Mechanical & Materials Engineering, Department of


Date of this Version



Published in Mechanics of Materials 37 (2005) 163–178.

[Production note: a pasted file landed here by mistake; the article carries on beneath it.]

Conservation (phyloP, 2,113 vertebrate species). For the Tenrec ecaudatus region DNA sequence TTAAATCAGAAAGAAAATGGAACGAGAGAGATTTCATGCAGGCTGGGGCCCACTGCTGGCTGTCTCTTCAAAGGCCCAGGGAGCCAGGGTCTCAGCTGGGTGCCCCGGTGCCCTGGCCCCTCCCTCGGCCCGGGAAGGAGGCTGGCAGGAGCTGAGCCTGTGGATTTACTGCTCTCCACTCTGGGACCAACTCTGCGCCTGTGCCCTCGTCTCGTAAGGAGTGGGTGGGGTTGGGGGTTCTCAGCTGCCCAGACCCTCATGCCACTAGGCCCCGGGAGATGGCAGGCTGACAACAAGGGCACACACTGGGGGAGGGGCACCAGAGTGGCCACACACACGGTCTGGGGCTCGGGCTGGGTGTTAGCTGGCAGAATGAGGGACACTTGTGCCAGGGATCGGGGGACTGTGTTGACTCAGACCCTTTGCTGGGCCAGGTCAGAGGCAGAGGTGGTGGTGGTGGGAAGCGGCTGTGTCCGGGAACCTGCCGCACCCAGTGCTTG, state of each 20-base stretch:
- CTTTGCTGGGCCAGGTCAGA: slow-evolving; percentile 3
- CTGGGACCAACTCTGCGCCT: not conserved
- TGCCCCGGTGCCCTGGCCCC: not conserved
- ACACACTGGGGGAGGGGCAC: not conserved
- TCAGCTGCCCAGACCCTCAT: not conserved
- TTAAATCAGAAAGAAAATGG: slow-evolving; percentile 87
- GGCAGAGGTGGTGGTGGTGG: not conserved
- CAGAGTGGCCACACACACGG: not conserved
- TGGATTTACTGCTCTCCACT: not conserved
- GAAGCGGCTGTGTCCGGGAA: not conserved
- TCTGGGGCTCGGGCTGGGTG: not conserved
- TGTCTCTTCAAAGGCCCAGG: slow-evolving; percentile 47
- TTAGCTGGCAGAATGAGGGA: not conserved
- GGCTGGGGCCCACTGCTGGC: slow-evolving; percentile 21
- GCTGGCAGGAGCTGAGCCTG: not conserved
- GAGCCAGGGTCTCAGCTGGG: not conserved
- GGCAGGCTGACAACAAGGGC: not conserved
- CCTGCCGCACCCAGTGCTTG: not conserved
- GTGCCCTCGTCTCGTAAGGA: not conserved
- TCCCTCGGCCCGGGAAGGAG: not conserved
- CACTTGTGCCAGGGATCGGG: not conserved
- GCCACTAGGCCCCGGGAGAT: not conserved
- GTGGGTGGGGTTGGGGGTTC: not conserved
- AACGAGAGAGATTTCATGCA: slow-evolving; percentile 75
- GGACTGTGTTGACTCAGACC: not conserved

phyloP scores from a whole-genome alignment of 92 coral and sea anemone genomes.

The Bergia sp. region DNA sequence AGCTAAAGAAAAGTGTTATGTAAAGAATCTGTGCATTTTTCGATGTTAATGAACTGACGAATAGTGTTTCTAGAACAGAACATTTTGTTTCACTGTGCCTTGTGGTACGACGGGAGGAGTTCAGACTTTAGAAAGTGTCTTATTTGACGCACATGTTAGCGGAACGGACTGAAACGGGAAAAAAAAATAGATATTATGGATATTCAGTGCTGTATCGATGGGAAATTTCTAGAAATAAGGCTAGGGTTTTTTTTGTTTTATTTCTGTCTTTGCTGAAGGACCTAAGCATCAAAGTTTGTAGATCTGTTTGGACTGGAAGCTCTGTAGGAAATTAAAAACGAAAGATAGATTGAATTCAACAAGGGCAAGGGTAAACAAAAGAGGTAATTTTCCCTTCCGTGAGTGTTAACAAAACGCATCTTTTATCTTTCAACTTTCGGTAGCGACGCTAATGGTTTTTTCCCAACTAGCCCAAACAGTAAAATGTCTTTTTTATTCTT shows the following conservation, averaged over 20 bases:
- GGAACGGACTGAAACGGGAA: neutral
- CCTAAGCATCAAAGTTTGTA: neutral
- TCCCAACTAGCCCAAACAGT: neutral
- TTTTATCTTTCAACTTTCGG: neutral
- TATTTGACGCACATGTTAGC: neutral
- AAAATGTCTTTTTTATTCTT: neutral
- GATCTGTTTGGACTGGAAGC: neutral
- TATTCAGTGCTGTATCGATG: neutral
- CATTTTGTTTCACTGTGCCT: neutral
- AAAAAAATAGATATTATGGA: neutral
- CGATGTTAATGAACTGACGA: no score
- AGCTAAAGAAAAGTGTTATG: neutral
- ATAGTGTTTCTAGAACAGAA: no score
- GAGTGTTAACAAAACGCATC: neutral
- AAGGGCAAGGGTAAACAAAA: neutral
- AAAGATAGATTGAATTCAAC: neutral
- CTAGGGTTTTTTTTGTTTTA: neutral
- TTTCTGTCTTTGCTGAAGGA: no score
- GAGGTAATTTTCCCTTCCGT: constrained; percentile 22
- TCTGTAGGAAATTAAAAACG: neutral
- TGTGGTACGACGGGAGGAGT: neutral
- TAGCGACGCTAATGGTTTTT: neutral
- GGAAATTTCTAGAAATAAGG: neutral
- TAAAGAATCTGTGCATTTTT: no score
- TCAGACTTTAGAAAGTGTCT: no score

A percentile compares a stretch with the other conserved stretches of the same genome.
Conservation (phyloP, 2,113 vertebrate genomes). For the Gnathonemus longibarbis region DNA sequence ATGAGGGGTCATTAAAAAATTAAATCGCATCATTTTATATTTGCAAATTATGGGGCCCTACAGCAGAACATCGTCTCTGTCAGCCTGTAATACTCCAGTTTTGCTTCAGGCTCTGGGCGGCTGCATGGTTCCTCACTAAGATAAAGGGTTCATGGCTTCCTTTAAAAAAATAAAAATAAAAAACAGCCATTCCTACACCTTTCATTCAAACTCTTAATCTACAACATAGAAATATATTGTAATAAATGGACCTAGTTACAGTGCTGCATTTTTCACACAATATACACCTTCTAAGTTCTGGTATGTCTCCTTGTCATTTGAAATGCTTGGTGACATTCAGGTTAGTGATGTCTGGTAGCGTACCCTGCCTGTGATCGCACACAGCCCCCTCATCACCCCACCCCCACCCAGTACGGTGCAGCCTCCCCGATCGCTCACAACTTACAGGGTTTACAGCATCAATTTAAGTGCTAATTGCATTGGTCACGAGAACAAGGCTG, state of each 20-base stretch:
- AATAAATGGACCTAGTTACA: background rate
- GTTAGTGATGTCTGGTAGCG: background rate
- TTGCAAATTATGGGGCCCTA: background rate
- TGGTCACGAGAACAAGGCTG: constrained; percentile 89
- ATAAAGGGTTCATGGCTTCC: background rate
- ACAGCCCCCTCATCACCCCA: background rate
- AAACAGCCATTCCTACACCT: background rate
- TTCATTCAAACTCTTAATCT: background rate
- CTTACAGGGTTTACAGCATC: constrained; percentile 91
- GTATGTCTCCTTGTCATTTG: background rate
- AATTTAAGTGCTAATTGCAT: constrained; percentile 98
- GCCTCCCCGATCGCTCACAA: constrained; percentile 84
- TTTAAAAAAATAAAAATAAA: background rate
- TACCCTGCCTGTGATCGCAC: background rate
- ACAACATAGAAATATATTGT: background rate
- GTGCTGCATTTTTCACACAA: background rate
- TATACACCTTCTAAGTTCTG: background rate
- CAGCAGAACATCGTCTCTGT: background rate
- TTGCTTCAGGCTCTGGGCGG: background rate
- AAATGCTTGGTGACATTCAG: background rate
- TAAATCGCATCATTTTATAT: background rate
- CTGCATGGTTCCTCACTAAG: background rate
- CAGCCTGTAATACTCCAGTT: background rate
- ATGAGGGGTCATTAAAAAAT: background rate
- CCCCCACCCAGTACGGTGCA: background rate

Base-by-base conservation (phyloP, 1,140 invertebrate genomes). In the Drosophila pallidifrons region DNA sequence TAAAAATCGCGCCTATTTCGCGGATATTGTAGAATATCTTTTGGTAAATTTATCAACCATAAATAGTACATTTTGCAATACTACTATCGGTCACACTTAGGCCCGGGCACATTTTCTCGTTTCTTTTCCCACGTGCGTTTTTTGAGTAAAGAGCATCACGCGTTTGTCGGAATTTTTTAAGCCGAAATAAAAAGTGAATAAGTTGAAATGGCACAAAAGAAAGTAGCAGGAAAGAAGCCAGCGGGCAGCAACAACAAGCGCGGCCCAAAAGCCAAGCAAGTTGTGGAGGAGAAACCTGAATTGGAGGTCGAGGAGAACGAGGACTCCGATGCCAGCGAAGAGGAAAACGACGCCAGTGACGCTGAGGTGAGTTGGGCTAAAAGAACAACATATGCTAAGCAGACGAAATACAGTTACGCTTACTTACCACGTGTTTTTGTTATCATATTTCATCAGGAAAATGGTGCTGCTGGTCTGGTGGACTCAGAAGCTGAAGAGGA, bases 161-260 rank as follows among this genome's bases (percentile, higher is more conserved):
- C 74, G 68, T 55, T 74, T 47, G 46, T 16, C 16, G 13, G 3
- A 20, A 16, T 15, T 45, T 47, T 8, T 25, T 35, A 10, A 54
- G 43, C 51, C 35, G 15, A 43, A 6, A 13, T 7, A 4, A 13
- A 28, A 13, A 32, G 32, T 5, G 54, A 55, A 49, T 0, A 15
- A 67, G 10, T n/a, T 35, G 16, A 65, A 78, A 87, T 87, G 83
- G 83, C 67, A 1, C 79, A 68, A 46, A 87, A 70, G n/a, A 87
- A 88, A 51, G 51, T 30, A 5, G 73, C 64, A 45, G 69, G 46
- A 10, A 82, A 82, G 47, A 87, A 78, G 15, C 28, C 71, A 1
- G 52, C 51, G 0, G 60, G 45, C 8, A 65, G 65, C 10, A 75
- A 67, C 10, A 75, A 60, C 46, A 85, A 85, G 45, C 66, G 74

A viscoelastic cohesive zone model is employed within the framework of a finite element code to analyze a two-phase viscoelastic particle-reinforced composite material consisting of a relatively stiff aggregate embedded in a copolymer binder. The composite of interest, LX17, is noted to have a very large aggregate volume fraction and as such, aggregate grain boundaries were generated within finite element meshes along which viscoelastic cohesive zones have been embedded to model the binder. It has been observed experimentally that the majority of damage in LX17 occurs within the binder, and thus, a damage evolution law has been applied to the viscoelastic cohesive zones that is phenomenological in nature. The responses obtained for the composite from the FEM analysis are then compared to the experimental data compiled by Lawrence Livermore National Labs for various constant strain rate tests conducted by Groves and Cunningham [Tensile and compressive mechanical properties of billet pressed LX17-1 as a function of temperature and strain rate. UCRL-ID-137477.